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Hi Jan
I think you have already started doing the right thing for your son’s CGing. You are on a site that understands all you have written and you are being heard.
You imply (forgive me if I get it wrong) that your son leaves home sometimes, possibly with a girlfriend and then when the going gets tough he returns home.
It is/would be incredibly tough for you to tell him next time he wants to return, after having left, that he is not going to find bed and shelter with you. This is possibly the right way forward but as a mother of a CG I know how difficult this is in reality. It is probably easier to say this before he makes his next departure but it is important never to make a threat to a CG that you are not 100% prepared to carry out – empty threats merely encourage a gambling brain to believe that the door will always be open and given time, he will see it as the invitation to carry on gambling regardless.
What age is your son now?
When he struggles to pay his debts does he ask you to cover his debt and if so do you feel that it is something you have to do to save him?
The way forward for an active CG to seek a gamble-free life is first to accept that he has a problem which your son appears to be denying. The next thing would be for him to accept that it is his addiction that is to blame for the mess he is in and for him to take responsibility for that mess, ie., clearing his gambling debts and paying for his board.
When those around CGs clear debts; what they are in effect doing is wiping the problem away leaving the CG without any personal worry, free to indulge their addiction running up further debt. It is a cycle of behaviour that goes on and on and as you have found, gradually gets worse. I am not suggesting that you are enabling in this way but for many parents, including me, this was the only way I thought I would win in the end.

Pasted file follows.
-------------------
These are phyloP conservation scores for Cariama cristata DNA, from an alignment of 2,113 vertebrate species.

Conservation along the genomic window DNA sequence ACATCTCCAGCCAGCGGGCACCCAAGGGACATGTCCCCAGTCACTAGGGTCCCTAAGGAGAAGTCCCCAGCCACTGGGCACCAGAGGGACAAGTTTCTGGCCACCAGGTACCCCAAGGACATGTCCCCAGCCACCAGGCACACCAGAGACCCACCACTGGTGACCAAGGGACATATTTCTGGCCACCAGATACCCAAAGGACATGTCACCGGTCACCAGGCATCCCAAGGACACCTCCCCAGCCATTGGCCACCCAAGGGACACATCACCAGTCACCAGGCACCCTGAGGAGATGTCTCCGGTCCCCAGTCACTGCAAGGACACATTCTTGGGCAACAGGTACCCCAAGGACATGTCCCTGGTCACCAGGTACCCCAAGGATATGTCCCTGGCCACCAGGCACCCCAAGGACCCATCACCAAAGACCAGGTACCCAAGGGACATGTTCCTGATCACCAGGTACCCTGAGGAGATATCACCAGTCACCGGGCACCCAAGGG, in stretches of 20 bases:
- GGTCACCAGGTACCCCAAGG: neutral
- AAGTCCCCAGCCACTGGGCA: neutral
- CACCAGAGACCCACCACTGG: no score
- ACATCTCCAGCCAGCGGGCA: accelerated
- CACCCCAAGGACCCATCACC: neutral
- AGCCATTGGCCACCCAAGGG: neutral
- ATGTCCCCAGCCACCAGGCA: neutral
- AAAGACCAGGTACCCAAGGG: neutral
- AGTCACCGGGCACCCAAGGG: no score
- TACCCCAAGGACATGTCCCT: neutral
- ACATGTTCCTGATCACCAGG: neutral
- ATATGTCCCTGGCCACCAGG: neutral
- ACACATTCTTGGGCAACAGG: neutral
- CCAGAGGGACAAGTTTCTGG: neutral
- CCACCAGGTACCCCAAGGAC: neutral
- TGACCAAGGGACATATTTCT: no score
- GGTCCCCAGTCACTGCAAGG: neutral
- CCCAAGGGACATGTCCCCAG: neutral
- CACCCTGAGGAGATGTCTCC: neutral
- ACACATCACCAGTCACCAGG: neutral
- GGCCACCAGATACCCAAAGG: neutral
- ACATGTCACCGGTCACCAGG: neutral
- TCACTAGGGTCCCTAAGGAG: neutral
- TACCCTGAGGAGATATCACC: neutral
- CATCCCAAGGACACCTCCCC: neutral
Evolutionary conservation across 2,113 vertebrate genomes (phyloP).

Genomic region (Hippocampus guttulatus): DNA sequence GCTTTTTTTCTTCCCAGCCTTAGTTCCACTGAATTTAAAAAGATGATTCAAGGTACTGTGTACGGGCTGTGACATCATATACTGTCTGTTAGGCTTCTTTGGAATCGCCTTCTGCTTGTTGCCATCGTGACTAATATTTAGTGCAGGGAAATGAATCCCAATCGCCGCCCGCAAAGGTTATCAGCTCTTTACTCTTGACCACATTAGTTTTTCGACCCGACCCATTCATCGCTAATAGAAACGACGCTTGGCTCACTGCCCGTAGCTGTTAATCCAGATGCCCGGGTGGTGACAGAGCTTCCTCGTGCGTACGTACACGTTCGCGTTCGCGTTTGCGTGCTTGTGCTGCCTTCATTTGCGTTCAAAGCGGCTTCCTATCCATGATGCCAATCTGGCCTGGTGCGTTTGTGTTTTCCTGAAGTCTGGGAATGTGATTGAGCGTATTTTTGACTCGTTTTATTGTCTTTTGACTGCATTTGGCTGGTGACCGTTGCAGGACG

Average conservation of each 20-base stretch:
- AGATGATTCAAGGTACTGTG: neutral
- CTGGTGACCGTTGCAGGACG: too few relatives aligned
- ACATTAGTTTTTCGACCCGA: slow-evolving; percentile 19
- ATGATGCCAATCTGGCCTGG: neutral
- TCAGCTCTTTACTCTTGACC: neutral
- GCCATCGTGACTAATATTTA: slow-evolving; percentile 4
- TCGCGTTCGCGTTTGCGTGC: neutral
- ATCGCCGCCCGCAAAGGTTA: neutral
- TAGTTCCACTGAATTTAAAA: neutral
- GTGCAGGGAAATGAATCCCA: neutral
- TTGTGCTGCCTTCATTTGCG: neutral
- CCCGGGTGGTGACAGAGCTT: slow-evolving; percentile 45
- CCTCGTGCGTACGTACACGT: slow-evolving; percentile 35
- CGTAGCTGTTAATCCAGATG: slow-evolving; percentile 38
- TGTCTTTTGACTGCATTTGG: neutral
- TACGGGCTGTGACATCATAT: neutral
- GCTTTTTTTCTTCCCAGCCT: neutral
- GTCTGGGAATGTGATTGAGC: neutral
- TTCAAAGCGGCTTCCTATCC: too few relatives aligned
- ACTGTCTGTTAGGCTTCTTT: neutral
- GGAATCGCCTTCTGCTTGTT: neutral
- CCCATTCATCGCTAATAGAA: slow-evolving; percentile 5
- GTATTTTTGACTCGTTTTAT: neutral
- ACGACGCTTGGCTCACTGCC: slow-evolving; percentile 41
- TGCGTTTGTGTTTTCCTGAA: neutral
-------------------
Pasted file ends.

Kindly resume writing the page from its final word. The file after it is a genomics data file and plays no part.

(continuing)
Before I say anymore I want you to know that I know that the addiction to gamble can be controlled or I would not be writing to you – your son has the ability to live a wonderful gamble-free life.
Maybe you could go on the Gamblers Anonymous web site and download the ‘20 Questions’ and leave them where you son can find them. I don’t suggest handing them to him because I would imagine this would end up with an argument over whether or not he had a gambling problem at all. Personally I think it is good when an active CG knows that those around them are seeking help as it is common for a CG to think that they are the only one suffering, when in reality you are both suffering.
This addiction destroys self-esteem and self-confidence in both the CG and those who love them. It is important, I believe, that you never forget that you do not have an addiction and that because you do not own it you are stronger than his addiction.
The addiction to gamble does pull families apart, it is divisive to gain enablement and to this end it often seeks out the closest target. Unity against his addiction (and I stress, not against your son) is the best thing you can all do for your him – maybe have a family chat, without your son and tell them that you are gaining knowledge and that between you all, if you stand shoulder to shoulder, you will be giving him the best support and hope for a gamble free life.
I will leave this here for a first reply but please keep posting and if there is anything you don’t understand please come right back at me. The written word can so often be misconstrued and it is only with time and sharing that trust is built up.